Sunday night’s Game 5 was yet another World Series blowout for the Houston Astros, who won 7-1 over the Washington Nationals. The series goes back to Houston with neither team getting a victory at home thus far.
Let’s take a look at some of the winners and losers of this game.
Gerrit Cole had a rough start to this series, giving up five runs in a game for a loss for the first time since May. Cole made up for it in Game 5, going 7 innings, allowing just three hits and one earned run, issuing two walks and getting nine strikeouts. This adds to Cole’s already stellar 2019 postseason numbers.
Gerrit Cole has a 1.72 ERA in 36⅔ innings this October. His 47 strikeouts are tied for the 2nd-most in a second postseason, behind Curt Schilling's 56 in 2001— Eric Stephen (@ericstephen) October 28, 2019
Joe Ross wasn’t even supposed to be here. With the Nationals facing the indomitable Cole for the second time in the series, Washington’s best hope to keep it competitive, Max Scherzer, woke up with back spasms so bad he had to have help getting dressed. There was no way he could start this game and Washington will be lucky if they can see him on the mound again at all in this series.
Enter Joe Ross. Ross had pitched in just two innings of this postseason, appearing in relief earlier in the series, before being asked to start in place of his team’s ace. And he did an admirable job, considering. Was he Scherzer-esque? No. But he did about as well as the last two Nationals’ starters did in this series, allowing four runs in five innings. I know that may seem like a lot of runs, especially considering how poorly Washington has been hitting since bringing the series home. But it’s not his fault that his offense couldn’t buy a hit against Cole. So he gets a spot on the winner list.
There were four home runs in this game, and Yordan Alvarez, Carlos Correa as well as George Springer all deserve a mention here for theirs. But for my money, Juan Soto’s was the home run that this game needed. It was Soto’s second in the series, coming once again against Gerrit Cole — this time in a game where he was dealing. Which makes it all the more impressive.
It was something the Washington fans desperately needed, having had very little to cheer for in this home stretch of the series in which their team has been outscored 19-3. In a game that featured only four hits by the Nationals, the fact that Soto had two is enough to be a winner for tonight. Though admittedly, it’s a low bar at the moment.
If you look closely at the Soto home run clip above, you’ll see a man in grey reaching for the home run ball. But he had already gotten one. This hero took Yordan Alvarez’ home run ball to the chest as he clutched the two beers he was double-fisting.
He held onto both Bud Light cans as the home run hit him in the chest. pic.twitter.com/7X5b0CNAEG— Jennifer Epstein (@jeneps) October 28, 2019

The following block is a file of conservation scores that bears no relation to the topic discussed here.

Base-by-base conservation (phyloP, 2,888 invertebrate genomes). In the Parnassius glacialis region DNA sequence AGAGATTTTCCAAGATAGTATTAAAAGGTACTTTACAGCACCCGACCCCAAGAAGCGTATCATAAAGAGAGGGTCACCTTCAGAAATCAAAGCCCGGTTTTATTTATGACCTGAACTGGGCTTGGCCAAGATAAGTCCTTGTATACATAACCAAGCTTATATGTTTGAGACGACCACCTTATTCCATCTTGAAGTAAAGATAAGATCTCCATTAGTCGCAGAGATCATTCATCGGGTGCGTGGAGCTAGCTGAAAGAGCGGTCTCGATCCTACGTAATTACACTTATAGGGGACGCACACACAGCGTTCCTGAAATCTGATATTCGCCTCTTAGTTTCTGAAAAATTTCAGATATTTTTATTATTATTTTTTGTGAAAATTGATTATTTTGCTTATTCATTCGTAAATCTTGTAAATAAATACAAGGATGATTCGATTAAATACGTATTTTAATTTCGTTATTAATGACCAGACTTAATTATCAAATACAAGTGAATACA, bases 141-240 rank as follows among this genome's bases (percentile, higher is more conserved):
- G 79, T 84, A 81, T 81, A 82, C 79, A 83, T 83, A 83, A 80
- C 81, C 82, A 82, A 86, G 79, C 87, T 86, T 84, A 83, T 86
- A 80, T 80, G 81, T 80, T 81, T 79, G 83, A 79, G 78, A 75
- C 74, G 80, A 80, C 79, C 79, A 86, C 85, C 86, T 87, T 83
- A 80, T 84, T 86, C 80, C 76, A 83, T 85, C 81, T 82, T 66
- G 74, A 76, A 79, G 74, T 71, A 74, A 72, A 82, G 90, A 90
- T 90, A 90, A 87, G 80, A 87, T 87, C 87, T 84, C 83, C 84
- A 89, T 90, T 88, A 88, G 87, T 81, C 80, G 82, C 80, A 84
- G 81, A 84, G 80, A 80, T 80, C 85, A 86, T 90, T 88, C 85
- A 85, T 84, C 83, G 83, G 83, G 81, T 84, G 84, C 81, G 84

He didn’t spill a drop. And to cement his hero status, went on to tell reporter Ike Ejiochi of Fox 5 Washington D.C. that it didn’t even hurt, because the Astros weren’t hitting hard. Legend.
At this point, I throw my hands up with regards to the Nationals’ bullpen. Though Sean Doolittle, Tanner Rainey and Wander Suero all had scoreless appearances, the team’s closer ... did not. Far from it, actually. After Fernando Rodney gave up the grand slam in Saturday night’s game, I bemoaned the decision to not use a pitcher like Daniel Hudson to help keep the game close. And tonight, that is exactly what manager Dave Martinez did. And Hudson gave up three earned runs on four hits and a walk in 1.2 innings to help the Astros blow the game open. Yet again. And while it didn’t ultimately make a difference, I would argue that there is a difference to the fans in watching a game in which there’s a chance your team can come back vs. a blow out.
I believe the Nationals’ radio broadcasters said it best, “When you’re getting yelled at by both teams, from pitchers and hitters, you know you’re having a bad night” and home plate umpire Lance Barksdale certainly had a bad night.
His calls were inconsistent, but at least the inconsistency was consistent, I guess? At a certain point, you just know that no matter where the ball goes, you’re probably not going to like what he decides to call it.
I’m not generally the type of person who will blame the umpire for an outcome to a game and I won’t pretend to do so here. It’s unlikely the bad calls made that much of a difference, given the final score. But what does warrant scrutiny is Barksdale’s “respect my athoritah” attitude behind the plate. He asserts his power openly, making it known directly that he gets to control the outcome of their at-bat regardless of what actually takes place.
An umpire not calling a pitch a strike in the World Series because he was offended by the catcher's assumption that it was a strike makes the argument for robot umps a bit easier. https://t.co/cduRhXmpMz— Jorge Castillo (@jorgecastillo) October 28, 2019
A fan got booed
Barksdale ended up being incredibly unpopular in this game, with players and fans alike. But he was saved from being the most openly disliked man in the ballpark by an unidentified person who received deafening boos on the radio broadcast.
The broadcasters never mentioned it, despite having to pause because the boos and chants of “lock him up” were too loud to continue to call the game, so it’s unclear to me who that person could be or why they were being booed. I may never know.